Oct. 29 2021 05:42 PM

The market will be worth $25 billion by 2030, according to a new study.

The electrified off-highway components market will grow at a compound annual growth rate of 8%, hitting a value of $25 billion in 2030, and generating a total of $186 billion in revenue between 2019 and 2030, according to new research from market intelligence firm Interact Analysis, Austin, Texas.

Battery packs will generate the greatest amount of revenue across the forecast period. Because batteries are already well established, the growth rate, at a projected CAGR of 5%, will be smaller than that of other components such as inverters. Hydrogen powered machines are forecast to have relatively low sales volumes but, due to the high price of the fuel cell systems and tanks, revenues are expected to grow rapidly.

Asia-Pacific regions will dominate the market, moving from 30 to 50% of revenues between 2019 and 2030, and eroding the previously strong position of Europe, the Middle East and Africa. Growth in the electric forklift market in APAC is one major driver for this. Aside from a strong Northern European focus on sustainable equipment, Europe is not otherwise currently meaningfully driving the electrified off-highway market. Meanwhile, the market in South America is negligible, largely due to a lack of interest from local governments.

“One interesting thing to come out of this research was the finding that the global market for on-board chargers will grow from $1 billion in 2019 to $2.5 billion in 2020,” says Alastair Hayfield, senior research director for commercial vehicles at Interact Analysis. “This is due to a unique issue that the electrified off-highway market will face – there will be no off-board charging options in most real-world scenarios. On-board chargers are therefore likely to be a point of competition between manufacturers.”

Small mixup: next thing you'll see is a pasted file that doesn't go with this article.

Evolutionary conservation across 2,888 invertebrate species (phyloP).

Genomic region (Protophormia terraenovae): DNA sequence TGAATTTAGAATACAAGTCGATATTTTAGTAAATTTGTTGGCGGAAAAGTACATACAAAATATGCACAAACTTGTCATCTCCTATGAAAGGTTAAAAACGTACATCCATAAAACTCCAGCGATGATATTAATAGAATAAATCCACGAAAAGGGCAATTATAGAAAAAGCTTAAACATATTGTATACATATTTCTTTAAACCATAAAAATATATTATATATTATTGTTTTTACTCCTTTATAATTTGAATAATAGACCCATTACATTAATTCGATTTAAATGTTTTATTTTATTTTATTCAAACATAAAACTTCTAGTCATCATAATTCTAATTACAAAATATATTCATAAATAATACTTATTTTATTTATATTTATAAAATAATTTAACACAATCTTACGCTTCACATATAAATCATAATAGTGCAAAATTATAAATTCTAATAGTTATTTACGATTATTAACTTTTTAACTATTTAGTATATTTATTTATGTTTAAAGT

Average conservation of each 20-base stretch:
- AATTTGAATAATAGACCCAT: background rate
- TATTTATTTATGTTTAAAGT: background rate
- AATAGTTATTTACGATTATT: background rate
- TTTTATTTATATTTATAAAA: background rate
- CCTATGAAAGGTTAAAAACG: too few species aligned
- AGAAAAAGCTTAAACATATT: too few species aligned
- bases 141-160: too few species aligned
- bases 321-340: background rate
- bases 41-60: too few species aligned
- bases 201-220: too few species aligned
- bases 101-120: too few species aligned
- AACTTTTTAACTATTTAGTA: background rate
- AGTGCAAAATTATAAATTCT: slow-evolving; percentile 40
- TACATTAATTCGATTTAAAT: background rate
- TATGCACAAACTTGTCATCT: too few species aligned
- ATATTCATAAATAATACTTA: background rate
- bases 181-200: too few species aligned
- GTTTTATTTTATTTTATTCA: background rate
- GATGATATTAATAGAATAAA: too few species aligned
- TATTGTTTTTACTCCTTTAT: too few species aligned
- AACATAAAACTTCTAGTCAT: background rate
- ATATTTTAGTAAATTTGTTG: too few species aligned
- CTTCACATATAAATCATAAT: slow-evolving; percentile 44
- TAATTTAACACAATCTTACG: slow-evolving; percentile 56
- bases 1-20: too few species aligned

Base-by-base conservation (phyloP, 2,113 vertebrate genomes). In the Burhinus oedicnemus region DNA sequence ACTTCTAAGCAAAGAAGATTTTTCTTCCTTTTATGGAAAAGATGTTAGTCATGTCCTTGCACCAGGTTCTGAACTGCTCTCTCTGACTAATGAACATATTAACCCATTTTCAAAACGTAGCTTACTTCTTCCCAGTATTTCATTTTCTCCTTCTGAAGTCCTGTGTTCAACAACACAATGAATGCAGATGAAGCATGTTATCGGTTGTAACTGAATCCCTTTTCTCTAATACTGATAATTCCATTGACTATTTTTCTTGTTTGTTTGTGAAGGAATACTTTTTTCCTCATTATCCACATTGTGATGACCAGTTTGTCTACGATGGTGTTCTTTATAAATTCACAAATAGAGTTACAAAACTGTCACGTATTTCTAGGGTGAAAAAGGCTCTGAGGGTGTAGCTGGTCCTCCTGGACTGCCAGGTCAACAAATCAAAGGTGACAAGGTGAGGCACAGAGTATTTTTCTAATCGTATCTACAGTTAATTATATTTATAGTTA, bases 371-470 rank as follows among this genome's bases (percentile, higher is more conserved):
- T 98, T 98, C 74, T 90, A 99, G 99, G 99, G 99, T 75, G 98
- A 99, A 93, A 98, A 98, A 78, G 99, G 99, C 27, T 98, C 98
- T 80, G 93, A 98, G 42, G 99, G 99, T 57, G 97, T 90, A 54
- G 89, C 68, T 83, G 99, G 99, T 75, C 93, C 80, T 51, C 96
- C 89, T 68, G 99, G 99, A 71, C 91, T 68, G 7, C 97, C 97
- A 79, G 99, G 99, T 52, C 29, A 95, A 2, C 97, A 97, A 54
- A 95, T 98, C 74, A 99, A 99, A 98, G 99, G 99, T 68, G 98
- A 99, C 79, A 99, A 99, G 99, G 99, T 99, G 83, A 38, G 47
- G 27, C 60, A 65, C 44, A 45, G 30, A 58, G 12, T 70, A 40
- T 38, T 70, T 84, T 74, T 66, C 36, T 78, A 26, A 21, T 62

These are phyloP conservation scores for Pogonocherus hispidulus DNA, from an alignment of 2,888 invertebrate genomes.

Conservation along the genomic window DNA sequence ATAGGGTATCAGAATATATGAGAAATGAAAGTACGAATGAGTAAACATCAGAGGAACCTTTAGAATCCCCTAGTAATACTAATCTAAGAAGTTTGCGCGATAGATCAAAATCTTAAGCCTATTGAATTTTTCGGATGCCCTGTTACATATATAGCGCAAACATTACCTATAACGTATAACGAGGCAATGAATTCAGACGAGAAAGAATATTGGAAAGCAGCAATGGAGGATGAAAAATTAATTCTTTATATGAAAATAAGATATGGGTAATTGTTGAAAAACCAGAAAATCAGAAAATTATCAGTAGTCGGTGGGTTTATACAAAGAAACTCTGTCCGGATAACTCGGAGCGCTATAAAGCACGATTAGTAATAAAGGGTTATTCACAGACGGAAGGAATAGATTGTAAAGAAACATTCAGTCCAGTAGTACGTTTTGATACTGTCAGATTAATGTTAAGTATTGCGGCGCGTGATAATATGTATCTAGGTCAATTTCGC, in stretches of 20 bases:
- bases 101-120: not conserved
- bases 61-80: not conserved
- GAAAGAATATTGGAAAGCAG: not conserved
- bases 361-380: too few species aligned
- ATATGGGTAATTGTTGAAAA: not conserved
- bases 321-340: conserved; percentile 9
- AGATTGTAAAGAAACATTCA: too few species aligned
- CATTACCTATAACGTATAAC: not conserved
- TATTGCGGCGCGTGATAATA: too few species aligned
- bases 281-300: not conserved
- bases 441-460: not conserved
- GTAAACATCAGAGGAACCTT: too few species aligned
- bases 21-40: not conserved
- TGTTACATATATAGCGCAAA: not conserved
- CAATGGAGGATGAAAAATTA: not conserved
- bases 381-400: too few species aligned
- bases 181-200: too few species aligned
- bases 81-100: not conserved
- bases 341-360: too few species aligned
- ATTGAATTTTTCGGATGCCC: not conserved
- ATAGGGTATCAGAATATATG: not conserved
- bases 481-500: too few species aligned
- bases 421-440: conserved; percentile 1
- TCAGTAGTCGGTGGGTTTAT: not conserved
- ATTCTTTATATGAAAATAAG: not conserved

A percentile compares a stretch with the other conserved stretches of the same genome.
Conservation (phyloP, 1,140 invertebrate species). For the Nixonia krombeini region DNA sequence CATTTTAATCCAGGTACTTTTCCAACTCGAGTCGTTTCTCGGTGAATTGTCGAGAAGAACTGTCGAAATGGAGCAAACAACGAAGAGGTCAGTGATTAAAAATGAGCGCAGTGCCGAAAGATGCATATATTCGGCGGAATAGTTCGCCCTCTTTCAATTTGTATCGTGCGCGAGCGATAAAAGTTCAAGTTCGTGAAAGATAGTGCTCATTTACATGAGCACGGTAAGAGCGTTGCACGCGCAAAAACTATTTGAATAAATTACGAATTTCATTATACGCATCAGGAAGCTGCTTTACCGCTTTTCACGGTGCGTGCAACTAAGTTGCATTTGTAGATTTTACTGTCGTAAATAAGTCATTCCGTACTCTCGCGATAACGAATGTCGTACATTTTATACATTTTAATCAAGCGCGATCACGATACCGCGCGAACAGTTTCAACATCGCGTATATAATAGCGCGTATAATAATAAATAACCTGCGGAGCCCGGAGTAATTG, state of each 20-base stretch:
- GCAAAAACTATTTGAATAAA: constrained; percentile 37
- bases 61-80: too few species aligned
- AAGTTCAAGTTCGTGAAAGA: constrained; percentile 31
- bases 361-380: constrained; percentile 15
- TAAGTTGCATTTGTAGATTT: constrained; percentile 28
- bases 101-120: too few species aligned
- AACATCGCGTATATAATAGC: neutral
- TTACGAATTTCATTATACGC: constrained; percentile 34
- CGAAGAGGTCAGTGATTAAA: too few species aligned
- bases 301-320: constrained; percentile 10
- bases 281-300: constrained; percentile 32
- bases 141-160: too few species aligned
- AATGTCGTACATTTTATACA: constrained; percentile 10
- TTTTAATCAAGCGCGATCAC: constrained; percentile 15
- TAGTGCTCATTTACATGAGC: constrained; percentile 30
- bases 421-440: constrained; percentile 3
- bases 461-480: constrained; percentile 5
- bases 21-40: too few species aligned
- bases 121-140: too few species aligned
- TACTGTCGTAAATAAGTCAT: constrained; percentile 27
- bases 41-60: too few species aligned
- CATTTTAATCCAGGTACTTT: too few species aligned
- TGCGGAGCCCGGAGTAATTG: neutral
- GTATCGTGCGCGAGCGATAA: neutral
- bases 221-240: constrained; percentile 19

“In a more general sense, given the challenges of electrifying off-highway vehicles, I do think it’s reasonable to ask if it’s actually feasible to electrify all categories of the market,” says Hayfield. “Answering this question is challenging. One particular difficulty for off-highway powertrain engineers is the lack of scale: given the small volumes of some machine categories, and the wide array of duty cycles, it’s tough to build the standardized platforms needed to drive down costs. And for the heaviest applications there’s a serious question of whether batteries can do the job at all. Material handling is certainly the most promising segment, with over one million electric forklifts and aerial work platforms currently sold per year.”